Interleukin-6 Signaling, Soluble Glycoprotein 130, and Inflammation in Heart Failure


Both experimental and clinical evidence accumulated over the last couple of decades has linked inflammatory activation to the initiation and progression of chronic heart failure (HF). Circulating levels of inflammatory mediators are associated with cardiac function and inform risk prediction in patients, but the effect of anti-inflammatory therapy in HF remains uncertain. Interleukin (IL)-6 type cytokines are central to the inflammatory response, and convey their signals through the ubiquitously expressed glycoprotein (gp) 130 receptor subunit. IL-6-type/gp130 signaling therefore represents an inflammatory nexus, with inherent potential for disease modification. This review focuses on the current knowledge of IL-6/gp130 signaling in relation to HF, with a particular emphasis on the role of soluble gp130 (sgp130), a signaling pathway modulator. Biological aspects of sgp130 and IL-6 signaling are discussed, as are potential novel therapeutic approaches to modulate this central inflammatory signaling pathway.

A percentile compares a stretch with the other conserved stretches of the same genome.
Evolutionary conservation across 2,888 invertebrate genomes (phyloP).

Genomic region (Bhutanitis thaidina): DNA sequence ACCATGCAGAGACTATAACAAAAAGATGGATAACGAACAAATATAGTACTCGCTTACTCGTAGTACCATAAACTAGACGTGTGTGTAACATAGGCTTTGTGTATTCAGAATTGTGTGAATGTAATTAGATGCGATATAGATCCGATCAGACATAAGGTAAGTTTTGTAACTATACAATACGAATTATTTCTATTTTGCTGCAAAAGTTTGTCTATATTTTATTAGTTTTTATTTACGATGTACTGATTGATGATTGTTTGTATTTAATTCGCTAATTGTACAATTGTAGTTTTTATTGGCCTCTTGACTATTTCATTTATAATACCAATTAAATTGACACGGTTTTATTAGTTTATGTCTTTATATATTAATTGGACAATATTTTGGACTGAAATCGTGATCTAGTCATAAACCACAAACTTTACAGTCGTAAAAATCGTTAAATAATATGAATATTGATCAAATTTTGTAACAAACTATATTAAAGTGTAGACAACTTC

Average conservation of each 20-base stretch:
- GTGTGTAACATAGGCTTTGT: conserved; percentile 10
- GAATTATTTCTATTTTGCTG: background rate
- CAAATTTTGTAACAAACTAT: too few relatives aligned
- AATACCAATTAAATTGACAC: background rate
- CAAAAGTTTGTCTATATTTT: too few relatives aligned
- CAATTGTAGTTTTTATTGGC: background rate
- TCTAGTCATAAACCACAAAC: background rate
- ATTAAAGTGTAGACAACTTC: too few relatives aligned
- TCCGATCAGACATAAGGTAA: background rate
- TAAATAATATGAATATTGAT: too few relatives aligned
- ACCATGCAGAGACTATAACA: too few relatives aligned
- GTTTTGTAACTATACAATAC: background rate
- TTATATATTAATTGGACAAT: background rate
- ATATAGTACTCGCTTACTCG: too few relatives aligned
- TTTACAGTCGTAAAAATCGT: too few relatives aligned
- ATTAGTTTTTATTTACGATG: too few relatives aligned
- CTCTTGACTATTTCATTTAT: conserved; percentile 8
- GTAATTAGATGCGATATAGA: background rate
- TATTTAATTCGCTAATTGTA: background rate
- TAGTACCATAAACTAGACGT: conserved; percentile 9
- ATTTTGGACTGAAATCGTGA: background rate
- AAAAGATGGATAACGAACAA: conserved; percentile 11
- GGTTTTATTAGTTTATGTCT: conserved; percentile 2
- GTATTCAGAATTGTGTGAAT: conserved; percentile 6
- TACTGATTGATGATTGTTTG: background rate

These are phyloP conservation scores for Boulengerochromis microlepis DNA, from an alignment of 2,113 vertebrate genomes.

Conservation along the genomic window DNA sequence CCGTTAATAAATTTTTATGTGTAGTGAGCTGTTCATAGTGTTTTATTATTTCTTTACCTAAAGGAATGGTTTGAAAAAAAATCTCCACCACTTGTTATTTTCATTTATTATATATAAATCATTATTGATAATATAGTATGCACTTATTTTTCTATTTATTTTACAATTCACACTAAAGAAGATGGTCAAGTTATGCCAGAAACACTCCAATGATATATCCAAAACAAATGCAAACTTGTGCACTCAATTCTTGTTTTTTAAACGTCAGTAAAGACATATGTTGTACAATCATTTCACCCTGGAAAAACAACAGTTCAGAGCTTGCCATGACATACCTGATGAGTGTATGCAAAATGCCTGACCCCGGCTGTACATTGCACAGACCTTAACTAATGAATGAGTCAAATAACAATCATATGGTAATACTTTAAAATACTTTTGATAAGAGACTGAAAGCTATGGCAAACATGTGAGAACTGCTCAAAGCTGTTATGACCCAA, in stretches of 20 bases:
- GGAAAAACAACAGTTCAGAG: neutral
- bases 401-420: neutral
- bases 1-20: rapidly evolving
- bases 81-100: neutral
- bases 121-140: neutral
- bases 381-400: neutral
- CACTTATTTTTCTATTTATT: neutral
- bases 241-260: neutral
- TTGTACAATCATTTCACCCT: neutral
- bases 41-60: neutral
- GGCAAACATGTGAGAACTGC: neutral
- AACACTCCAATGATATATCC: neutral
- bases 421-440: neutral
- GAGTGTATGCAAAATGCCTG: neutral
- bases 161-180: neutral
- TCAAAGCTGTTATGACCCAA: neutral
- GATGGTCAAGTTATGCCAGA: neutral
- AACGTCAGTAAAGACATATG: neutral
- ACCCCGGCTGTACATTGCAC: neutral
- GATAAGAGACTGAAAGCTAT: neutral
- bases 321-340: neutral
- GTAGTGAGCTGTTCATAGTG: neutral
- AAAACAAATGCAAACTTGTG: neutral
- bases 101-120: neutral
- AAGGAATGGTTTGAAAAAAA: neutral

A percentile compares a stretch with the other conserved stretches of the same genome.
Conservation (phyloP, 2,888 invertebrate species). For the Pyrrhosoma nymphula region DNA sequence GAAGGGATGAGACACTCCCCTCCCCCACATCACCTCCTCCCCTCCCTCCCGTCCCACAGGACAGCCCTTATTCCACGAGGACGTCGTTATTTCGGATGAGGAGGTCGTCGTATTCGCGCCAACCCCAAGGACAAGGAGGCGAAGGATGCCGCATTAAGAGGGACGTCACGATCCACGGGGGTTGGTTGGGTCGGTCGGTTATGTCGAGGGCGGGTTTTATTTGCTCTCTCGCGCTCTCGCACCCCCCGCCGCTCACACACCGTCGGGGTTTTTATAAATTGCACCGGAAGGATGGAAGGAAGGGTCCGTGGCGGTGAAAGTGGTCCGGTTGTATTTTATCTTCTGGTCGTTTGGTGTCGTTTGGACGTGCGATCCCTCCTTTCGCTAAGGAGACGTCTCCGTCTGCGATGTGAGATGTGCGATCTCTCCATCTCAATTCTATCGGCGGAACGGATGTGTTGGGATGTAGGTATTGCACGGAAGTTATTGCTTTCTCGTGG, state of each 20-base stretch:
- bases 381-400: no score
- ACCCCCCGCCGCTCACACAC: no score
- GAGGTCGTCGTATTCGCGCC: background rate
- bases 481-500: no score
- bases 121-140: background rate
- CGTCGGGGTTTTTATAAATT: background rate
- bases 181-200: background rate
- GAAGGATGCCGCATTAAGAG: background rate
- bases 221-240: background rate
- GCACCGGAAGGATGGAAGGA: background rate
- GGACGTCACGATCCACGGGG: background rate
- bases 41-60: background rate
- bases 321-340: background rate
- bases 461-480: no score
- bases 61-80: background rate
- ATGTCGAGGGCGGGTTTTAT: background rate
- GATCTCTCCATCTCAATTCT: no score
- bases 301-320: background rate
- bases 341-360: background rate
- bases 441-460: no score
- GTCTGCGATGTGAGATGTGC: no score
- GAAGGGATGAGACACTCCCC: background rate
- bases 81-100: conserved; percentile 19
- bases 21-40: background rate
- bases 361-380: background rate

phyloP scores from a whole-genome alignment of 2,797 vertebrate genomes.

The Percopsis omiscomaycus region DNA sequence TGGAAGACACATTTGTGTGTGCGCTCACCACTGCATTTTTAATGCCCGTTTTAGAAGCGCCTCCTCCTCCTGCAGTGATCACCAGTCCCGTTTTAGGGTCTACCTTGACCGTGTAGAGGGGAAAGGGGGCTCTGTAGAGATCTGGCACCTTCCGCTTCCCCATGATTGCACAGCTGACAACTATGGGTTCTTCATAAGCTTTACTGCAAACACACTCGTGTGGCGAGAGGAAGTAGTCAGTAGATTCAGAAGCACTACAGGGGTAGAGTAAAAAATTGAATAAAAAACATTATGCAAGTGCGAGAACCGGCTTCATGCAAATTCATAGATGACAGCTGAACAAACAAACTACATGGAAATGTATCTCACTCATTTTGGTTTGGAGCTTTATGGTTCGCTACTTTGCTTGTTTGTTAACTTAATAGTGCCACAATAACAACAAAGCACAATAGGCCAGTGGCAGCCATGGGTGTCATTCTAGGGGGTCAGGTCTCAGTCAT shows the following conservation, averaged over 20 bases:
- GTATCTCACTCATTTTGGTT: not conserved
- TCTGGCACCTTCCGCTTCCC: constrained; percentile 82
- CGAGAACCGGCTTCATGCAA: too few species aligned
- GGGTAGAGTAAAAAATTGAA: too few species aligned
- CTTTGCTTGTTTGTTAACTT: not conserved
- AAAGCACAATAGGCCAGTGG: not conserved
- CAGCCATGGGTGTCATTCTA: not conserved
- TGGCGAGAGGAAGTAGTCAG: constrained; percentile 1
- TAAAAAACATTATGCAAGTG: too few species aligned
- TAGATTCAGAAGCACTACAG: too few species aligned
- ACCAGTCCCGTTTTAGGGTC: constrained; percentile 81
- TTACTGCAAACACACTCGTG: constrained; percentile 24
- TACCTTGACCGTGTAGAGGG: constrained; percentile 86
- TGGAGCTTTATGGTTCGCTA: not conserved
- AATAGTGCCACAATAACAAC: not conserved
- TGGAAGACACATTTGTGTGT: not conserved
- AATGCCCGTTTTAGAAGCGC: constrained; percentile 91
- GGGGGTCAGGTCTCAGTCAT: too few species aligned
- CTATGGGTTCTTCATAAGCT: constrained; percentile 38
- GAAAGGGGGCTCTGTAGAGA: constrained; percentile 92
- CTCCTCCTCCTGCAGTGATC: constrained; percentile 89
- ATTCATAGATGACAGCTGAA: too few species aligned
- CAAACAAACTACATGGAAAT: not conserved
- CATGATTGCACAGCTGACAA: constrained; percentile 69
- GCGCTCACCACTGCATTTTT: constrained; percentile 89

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Erik Tandberg Askevold, Lars Gullestad, Christen P. Dahl, Arne Yndestad, Thor Ueland, and Pål Aukrust declare that they have no conflicts of interest.

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This article does not contain any studies with human or animal subjects performed by any of the authors.

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Correspondence to Erik Tandberg Askevold.

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Askevold, E.T., Gullestad, L., Dahl, C.P. et al. Interleukin-6 Signaling, Soluble Glycoprotein 130, and Inflammation in Heart Failure. Curr Heart Fail Rep 11, 146–155 (2014).

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  • sgp130
  • Interleukin-6
  • Inflammation
  • Cytokine
  • Heart failure
  • Risk prediction
  • Therapy